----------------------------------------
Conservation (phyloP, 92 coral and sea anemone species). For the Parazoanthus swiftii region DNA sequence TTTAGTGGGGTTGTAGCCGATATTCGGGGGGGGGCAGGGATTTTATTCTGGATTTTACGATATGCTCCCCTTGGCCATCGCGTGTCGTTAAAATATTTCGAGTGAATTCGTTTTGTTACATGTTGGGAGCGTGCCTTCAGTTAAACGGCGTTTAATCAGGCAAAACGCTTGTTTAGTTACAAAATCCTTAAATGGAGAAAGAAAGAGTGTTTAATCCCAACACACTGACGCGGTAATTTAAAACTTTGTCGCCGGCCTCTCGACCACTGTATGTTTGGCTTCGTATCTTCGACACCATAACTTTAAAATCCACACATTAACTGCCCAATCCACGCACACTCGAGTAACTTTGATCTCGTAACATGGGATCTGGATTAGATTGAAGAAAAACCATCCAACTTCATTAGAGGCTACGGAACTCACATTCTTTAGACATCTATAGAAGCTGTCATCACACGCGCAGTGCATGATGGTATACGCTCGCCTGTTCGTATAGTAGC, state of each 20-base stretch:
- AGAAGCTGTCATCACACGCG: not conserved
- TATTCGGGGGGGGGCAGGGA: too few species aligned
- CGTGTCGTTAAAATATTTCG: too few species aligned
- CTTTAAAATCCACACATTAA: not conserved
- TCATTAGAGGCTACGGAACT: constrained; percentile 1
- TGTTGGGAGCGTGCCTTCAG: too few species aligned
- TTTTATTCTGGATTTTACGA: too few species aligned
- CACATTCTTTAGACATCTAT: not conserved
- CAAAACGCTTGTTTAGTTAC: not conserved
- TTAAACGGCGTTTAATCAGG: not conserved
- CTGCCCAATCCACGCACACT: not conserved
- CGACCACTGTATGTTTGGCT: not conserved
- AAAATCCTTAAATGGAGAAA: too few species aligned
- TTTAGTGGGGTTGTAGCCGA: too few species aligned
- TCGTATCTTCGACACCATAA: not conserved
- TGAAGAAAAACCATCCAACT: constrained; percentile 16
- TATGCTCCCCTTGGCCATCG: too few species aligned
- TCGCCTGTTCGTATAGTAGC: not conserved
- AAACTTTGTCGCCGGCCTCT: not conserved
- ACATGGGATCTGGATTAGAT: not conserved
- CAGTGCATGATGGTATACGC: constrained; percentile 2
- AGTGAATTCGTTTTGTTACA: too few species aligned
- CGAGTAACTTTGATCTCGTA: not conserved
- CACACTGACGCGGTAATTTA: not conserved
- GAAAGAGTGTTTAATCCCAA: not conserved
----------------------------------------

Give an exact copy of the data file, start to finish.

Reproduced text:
Conservation (phyloP, 92 coral and sea anemone species). For the Parazoanthus swiftii region DNA sequence TTTAGTGGGGTTGTAGCCGATATTCGGGGGGGGGCAGGGATTTTATTCTGGATTTTACGATATGCTCCCCTTGGCCATCGCGTGTCGTTAAAATATTTCGAGTGAATTCGTTTTGTTACATGTTGGGAGCGTGCCTTCAGTTAAACGGCGTTTAATCAGGCAAAACGCTTGTTTAGTTACAAAATCCTTAAATGGAGAAAGAAAGAGTGTTTAATCCCAACACACTGACGCGGTAATTTAAAACTTTGTCGCCGGCCTCTCGACCACTGTATGTTTGGCTTCGTATCTTCGACACCATAACTTTAAAATCCACACATTAACTGCCCAATCCACGCACACTCGAGTAACTTTGATCTCGTAACATGGGATCTGGATTAGATTGAAGAAAAACCATCCAACTTCATTAGAGGCTACGGAACTCACATTCTTTAGACATCTATAGAAGCTGTCATCACACGCGCAGTGCATGATGGTATACGCTCGCCTGTTCGTATAGTAGC, state of each 20-base stretch:
- AGAAGCTGTCATCACACGCG: not conserved
- TATTCGGGGGGGGGCAGGGA: too few species aligned
- CGTGTCGTTAAAATATTTCG: too few species aligned
- CTTTAAAATCCACACATTAA: not conserved
- TCATTAGAGGCTACGGAACT: constrained; percentile 1
- TGTTGGGAGCGTGCCTTCAG: too few species aligned
- TTTTATTCTGGATTTTACGA: too few species aligned
- CACATTCTTTAGACATCTAT: not conserved
- CAAAACGCTTGTTTAGTTAC: not conserved
- TTAAACGGCGTTTAATCAGG: not conserved
- CTGCCCAATCCACGCACACT: not conserved
- CGACCACTGTATGTTTGGCT: not conserved
- AAAATCCTTAAATGGAGAAA: too few species aligned
- TTTAGTGGGGTTGTAGCCGA: too few species aligned
- TCGTATCTTCGACACCATAA: not conserved
- TGAAGAAAAACCATCCAACT: constrained; percentile 16
- TATGCTCCCCTTGGCCATCG: too few species aligned
- TCGCCTGTTCGTATAGTAGC: not conserved
- AAACTTTGTCGCCGGCCTCT: not conserved
- ACATGGGATCTGGATTAGAT: not conserved
- CAGTGCATGATGGTATACGC: constrained; percentile 2
- AGTGAATTCGTTTTGTTACA: too few species aligned
- CGAGTAACTTTGATCTCGTA: not conserved
- CACACTGACGCGGTAATTTA: not conserved
- GAAAGAGTGTTTAATCCCAA: not conserved